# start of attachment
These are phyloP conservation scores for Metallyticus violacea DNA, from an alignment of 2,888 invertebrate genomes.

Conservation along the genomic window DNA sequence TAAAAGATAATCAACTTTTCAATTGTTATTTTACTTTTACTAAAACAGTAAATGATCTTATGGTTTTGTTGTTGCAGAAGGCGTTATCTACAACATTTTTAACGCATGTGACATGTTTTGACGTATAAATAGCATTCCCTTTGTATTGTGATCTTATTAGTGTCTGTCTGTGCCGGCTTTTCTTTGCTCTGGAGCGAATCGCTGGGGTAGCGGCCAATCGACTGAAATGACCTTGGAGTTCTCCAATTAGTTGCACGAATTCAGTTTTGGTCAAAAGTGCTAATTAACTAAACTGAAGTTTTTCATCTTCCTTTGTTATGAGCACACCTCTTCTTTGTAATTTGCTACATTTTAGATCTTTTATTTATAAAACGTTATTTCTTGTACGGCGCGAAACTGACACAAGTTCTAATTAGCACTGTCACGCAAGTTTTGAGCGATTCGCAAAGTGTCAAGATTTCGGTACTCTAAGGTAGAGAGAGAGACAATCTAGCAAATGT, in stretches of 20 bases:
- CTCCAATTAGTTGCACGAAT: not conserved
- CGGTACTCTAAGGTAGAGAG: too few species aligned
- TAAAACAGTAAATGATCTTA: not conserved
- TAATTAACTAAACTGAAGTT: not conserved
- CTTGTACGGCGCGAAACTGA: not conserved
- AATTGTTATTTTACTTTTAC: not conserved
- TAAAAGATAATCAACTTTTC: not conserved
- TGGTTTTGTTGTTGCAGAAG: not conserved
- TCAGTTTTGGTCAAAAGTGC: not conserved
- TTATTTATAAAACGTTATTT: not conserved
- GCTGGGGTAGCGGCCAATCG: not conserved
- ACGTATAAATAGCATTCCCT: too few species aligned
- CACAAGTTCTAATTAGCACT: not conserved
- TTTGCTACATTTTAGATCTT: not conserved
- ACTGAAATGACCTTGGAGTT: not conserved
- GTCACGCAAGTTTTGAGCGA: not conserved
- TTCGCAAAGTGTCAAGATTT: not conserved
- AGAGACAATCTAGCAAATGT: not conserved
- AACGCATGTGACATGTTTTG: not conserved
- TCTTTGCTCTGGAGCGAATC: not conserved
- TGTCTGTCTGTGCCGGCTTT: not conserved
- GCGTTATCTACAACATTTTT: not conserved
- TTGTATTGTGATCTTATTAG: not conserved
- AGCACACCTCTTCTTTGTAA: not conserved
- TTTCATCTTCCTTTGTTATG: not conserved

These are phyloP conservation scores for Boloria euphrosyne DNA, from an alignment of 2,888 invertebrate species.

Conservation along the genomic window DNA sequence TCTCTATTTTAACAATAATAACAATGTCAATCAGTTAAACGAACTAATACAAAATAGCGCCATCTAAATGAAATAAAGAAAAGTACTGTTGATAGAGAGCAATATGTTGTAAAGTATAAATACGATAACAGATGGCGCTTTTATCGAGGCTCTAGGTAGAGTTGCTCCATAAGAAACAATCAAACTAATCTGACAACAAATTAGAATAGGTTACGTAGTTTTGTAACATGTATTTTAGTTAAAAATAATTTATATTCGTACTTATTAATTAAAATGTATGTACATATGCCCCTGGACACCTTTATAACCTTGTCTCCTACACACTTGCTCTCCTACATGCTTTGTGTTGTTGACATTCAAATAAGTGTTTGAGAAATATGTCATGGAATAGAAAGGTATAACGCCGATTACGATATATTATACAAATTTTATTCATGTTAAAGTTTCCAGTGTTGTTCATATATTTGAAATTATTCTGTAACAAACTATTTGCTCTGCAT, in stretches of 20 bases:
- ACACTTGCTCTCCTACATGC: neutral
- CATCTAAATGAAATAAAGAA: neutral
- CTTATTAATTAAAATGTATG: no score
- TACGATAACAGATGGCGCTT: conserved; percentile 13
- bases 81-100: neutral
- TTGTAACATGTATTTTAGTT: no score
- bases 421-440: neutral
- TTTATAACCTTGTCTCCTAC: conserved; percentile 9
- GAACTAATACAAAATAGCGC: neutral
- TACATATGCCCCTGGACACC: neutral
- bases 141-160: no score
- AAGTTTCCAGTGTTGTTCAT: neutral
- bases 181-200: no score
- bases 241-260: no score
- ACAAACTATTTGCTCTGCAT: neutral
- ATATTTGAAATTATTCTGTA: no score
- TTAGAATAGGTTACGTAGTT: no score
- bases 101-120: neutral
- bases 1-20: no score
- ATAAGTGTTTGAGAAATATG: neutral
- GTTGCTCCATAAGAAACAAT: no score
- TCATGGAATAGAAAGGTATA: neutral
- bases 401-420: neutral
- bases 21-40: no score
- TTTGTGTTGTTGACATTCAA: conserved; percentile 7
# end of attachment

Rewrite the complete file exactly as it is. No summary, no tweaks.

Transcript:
These are phyloP conservation scores for Metallyticus violacea DNA, from an alignment of 2,888 invertebrate genomes.

Conservation along the genomic window DNA sequence TAAAAGATAATCAACTTTTCAATTGTTATTTTACTTTTACTAAAACAGTAAATGATCTTATGGTTTTGTTGTTGCAGAAGGCGTTATCTACAACATTTTTAACGCATGTGACATGTTTTGACGTATAAATAGCATTCCCTTTGTATTGTGATCTTATTAGTGTCTGTCTGTGCCGGCTTTTCTTTGCTCTGGAGCGAATCGCTGGGGTAGCGGCCAATCGACTGAAATGACCTTGGAGTTCTCCAATTAGTTGCACGAATTCAGTTTTGGTCAAAAGTGCTAATTAACTAAACTGAAGTTTTTCATCTTCCTTTGTTATGAGCACACCTCTTCTTTGTAATTTGCTACATTTTAGATCTTTTATTTATAAAACGTTATTTCTTGTACGGCGCGAAACTGACACAAGTTCTAATTAGCACTGTCACGCAAGTTTTGAGCGATTCGCAAAGTGTCAAGATTTCGGTACTCTAAGGTAGAGAGAGAGACAATCTAGCAAATGT, in stretches of 20 bases:
- CTCCAATTAGTTGCACGAAT: not conserved
- CGGTACTCTAAGGTAGAGAG: too few species aligned
- TAAAACAGTAAATGATCTTA: not conserved
- TAATTAACTAAACTGAAGTT: not conserved
- CTTGTACGGCGCGAAACTGA: not conserved
- AATTGTTATTTTACTTTTAC: not conserved
- TAAAAGATAATCAACTTTTC: not conserved
- TGGTTTTGTTGTTGCAGAAG: not conserved
- TCAGTTTTGGTCAAAAGTGC: not conserved
- TTATTTATAAAACGTTATTT: not conserved
- GCTGGGGTAGCGGCCAATCG: not conserved
- ACGTATAAATAGCATTCCCT: too few species aligned
- CACAAGTTCTAATTAGCACT: not conserved
- TTTGCTACATTTTAGATCTT: not conserved
- ACTGAAATGACCTTGGAGTT: not conserved
- GTCACGCAAGTTTTGAGCGA: not conserved
- TTCGCAAAGTGTCAAGATTT: not conserved
- AGAGACAATCTAGCAAATGT: not conserved
- AACGCATGTGACATGTTTTG: not conserved
- TCTTTGCTCTGGAGCGAATC: not conserved
- TGTCTGTCTGTGCCGGCTTT: not conserved
- GCGTTATCTACAACATTTTT: not conserved
- TTGTATTGTGATCTTATTAG: not conserved
- AGCACACCTCTTCTTTGTAA: not conserved
- TTTCATCTTCCTTTGTTATG: not conserved

These are phyloP conservation scores for Boloria euphrosyne DNA, from an alignment of 2,888 invertebrate species.

Conservation along the genomic window DNA sequence TCTCTATTTTAACAATAATAACAATGTCAATCAGTTAAACGAACTAATACAAAATAGCGCCATCTAAATGAAATAAAGAAAAGTACTGTTGATAGAGAGCAATATGTTGTAAAGTATAAATACGATAACAGATGGCGCTTTTATCGAGGCTCTAGGTAGAGTTGCTCCATAAGAAACAATCAAACTAATCTGACAACAAATTAGAATAGGTTACGTAGTTTTGTAACATGTATTTTAGTTAAAAATAATTTATATTCGTACTTATTAATTAAAATGTATGTACATATGCCCCTGGACACCTTTATAACCTTGTCTCCTACACACTTGCTCTCCTACATGCTTTGTGTTGTTGACATTCAAATAAGTGTTTGAGAAATATGTCATGGAATAGAAAGGTATAACGCCGATTACGATATATTATACAAATTTTATTCATGTTAAAGTTTCCAGTGTTGTTCATATATTTGAAATTATTCTGTAACAAACTATTTGCTCTGCAT, in stretches of 20 bases:
- ACACTTGCTCTCCTACATGC: neutral
- CATCTAAATGAAATAAAGAA: neutral
- CTTATTAATTAAAATGTATG: no score
- TACGATAACAGATGGCGCTT: conserved; percentile 13
- bases 81-100: neutral
- TTGTAACATGTATTTTAGTT: no score
- bases 421-440: neutral
- TTTATAACCTTGTCTCCTAC: conserved; percentile 9
- GAACTAATACAAAATAGCGC: neutral
- TACATATGCCCCTGGACACC: neutral
- bases 141-160: no score
- AAGTTTCCAGTGTTGTTCAT: neutral
- bases 181-200: no score
- bases 241-260: no score
- ACAAACTATTTGCTCTGCAT: neutral
- ATATTTGAAATTATTCTGTA: no score
- TTAGAATAGGTTACGTAGTT: no score
- bases 101-120: neutral
- bases 1-20: no score
- ATAAGTGTTTGAGAAATATG: neutral
- GTTGCTCCATAAGAAACAAT: no score
- TCATGGAATAGAAAGGTATA: neutral
- bases 401-420: neutral
- bases 21-40: no score
- TTTGTGTTGTTGACATTCAA: conserved; percentile 7